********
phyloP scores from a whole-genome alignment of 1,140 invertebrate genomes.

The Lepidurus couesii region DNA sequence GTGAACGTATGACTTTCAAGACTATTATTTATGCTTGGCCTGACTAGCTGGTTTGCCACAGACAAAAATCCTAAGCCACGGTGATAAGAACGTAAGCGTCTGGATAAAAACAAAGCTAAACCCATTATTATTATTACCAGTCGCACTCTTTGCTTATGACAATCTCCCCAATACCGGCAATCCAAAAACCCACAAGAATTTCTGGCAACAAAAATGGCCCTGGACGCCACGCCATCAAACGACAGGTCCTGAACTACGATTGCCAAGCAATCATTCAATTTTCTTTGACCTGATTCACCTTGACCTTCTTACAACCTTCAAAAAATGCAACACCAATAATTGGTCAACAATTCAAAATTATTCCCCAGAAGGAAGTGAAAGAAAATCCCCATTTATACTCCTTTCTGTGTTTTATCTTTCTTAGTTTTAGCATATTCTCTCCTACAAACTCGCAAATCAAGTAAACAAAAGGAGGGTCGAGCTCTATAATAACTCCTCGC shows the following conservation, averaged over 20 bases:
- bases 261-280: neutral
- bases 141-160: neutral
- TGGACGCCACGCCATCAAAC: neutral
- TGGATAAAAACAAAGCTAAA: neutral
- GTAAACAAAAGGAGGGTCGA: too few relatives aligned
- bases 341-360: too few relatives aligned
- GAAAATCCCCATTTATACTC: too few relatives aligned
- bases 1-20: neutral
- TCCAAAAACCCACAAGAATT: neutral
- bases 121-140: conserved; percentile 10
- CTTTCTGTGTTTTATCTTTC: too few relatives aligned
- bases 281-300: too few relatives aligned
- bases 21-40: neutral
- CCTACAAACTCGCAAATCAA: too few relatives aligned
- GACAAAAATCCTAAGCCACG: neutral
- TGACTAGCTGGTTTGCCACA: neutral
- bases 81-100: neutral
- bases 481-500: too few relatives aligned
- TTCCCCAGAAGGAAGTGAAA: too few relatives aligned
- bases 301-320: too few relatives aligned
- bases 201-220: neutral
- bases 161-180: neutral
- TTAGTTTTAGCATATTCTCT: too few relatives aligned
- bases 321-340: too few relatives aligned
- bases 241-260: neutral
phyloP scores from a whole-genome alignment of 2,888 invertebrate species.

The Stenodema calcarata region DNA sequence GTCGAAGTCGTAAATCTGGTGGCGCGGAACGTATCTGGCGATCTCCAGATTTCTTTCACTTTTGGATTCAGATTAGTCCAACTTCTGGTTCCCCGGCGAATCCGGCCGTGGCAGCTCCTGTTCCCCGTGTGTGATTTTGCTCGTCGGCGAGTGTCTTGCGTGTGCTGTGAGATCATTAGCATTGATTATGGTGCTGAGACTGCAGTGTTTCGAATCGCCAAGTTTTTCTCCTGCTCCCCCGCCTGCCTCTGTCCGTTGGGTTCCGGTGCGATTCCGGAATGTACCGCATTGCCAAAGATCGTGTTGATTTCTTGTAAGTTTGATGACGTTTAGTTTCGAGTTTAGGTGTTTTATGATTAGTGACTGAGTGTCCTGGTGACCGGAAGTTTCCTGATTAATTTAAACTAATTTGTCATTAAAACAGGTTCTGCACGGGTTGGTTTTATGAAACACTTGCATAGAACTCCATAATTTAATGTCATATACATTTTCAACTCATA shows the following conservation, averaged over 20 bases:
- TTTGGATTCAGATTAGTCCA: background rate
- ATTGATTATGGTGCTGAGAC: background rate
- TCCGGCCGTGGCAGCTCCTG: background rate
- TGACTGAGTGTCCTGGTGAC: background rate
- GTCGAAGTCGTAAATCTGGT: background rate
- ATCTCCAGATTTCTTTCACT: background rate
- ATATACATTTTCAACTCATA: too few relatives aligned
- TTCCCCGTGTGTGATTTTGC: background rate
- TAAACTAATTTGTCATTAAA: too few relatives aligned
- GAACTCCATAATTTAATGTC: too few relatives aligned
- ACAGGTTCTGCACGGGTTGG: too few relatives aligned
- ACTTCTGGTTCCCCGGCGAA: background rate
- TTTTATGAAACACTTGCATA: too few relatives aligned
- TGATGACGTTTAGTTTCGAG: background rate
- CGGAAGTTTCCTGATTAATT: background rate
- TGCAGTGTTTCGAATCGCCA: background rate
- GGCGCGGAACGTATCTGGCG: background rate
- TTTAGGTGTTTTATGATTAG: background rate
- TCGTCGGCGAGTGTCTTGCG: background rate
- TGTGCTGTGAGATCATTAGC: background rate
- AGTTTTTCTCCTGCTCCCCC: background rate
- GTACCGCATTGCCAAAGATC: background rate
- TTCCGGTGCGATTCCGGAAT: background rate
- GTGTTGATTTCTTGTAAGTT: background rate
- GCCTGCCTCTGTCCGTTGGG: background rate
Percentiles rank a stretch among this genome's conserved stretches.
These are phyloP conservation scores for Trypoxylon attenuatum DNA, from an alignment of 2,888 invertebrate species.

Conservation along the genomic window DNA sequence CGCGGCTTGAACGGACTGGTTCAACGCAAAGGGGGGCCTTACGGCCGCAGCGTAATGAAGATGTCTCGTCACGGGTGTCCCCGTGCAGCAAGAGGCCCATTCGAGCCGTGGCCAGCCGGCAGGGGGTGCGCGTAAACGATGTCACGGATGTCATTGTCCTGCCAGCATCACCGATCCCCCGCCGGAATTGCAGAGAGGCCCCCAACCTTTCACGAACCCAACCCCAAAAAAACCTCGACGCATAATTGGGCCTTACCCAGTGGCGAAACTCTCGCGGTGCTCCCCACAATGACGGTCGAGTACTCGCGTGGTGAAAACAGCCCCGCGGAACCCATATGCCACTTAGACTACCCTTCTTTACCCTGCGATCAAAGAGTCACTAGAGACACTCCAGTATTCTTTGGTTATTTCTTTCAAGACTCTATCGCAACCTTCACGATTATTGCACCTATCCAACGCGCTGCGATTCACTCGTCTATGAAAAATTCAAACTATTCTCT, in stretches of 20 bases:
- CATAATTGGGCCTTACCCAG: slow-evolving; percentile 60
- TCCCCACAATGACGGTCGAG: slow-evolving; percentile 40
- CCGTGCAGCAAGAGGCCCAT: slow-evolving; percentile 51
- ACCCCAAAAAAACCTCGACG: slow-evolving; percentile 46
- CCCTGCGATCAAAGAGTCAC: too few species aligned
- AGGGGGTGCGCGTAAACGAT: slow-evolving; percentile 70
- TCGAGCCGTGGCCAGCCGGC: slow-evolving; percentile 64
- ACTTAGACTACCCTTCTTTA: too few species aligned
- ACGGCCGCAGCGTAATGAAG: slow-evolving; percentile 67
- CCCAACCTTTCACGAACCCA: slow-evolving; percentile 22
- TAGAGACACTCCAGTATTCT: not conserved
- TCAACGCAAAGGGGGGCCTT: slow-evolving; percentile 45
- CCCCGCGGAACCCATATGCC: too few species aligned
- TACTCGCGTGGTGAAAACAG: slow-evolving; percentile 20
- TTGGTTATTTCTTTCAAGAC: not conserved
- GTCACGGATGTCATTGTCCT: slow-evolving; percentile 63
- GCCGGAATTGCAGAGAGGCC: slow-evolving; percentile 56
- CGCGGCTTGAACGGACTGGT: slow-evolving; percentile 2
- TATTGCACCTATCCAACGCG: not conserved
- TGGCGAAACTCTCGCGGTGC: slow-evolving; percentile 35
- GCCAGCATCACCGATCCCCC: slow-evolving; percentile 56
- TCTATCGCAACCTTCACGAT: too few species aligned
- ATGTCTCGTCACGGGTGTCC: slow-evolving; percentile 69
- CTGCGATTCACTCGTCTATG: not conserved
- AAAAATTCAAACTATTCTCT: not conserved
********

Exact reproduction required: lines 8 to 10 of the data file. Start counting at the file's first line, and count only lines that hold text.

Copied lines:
- bases 341-360: too few relatives aligned
- GAAAATCCCCATTTATACTC: too few relatives aligned
- bases 1-20: neutral